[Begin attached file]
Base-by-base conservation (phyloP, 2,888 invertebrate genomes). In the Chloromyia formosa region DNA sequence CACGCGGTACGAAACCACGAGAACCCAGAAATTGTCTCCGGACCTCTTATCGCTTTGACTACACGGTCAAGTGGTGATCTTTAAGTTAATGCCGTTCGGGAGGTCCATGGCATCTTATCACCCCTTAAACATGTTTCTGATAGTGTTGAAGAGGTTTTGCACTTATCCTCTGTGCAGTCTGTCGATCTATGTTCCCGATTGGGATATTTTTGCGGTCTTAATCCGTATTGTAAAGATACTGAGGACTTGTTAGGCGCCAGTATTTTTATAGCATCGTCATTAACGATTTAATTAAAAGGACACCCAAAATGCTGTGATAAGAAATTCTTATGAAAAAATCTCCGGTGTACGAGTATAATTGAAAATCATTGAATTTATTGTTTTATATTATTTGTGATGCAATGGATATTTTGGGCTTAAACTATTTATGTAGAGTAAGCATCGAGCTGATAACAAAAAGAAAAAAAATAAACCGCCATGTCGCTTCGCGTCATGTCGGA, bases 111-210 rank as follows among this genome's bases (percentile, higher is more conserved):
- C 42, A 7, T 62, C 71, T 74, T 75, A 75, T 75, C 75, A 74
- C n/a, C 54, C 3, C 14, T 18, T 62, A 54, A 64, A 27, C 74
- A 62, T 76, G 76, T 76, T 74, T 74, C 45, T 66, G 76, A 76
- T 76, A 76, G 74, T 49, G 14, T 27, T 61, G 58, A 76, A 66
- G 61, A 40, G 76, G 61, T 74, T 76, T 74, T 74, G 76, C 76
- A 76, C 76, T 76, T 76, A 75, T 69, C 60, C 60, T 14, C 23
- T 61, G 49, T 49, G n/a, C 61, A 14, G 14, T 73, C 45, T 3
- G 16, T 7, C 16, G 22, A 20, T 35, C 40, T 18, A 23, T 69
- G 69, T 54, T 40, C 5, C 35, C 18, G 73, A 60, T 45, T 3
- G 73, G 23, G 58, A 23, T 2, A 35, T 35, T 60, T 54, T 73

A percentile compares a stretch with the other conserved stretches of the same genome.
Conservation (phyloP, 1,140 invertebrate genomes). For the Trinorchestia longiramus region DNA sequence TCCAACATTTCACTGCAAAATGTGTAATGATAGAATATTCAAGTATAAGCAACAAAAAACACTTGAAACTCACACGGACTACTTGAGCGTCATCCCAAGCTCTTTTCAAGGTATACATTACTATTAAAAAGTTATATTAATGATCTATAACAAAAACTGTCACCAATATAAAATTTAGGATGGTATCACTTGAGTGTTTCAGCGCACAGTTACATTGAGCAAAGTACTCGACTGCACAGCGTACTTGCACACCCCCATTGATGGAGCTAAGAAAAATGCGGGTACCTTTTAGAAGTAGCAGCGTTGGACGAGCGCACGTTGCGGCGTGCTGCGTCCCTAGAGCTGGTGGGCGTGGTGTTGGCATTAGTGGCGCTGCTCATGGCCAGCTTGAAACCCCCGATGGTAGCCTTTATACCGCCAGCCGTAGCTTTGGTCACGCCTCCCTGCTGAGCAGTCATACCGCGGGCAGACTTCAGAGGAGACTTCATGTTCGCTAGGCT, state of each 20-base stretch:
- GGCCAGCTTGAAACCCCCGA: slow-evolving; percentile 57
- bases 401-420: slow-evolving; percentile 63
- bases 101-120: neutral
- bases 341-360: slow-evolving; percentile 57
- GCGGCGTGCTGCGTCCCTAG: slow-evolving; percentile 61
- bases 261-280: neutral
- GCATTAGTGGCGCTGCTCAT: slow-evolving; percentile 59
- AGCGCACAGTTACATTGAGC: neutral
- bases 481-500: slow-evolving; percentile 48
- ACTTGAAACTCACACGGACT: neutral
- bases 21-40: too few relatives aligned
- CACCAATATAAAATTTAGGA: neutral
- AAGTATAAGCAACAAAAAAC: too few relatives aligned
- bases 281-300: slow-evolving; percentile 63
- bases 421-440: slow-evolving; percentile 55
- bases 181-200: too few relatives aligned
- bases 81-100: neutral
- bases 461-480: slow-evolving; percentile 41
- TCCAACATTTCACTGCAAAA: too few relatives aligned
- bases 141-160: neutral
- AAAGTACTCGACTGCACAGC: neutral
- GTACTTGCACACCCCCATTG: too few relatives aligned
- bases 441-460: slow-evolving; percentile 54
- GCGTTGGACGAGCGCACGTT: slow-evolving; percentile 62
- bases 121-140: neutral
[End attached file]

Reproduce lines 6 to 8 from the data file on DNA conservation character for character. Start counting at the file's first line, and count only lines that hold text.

- G 61, A 40, G 76, G 61, T 74, T 76, T 74, T 74, G 76, C 76
- A 76, C 76, T 76, T 76, A 75, T 69, C 60, C 60, T 14, C 23
- T 61, G 49, T 49, G n/a, C 61, A 14, G 14, T 73, C 45, T 3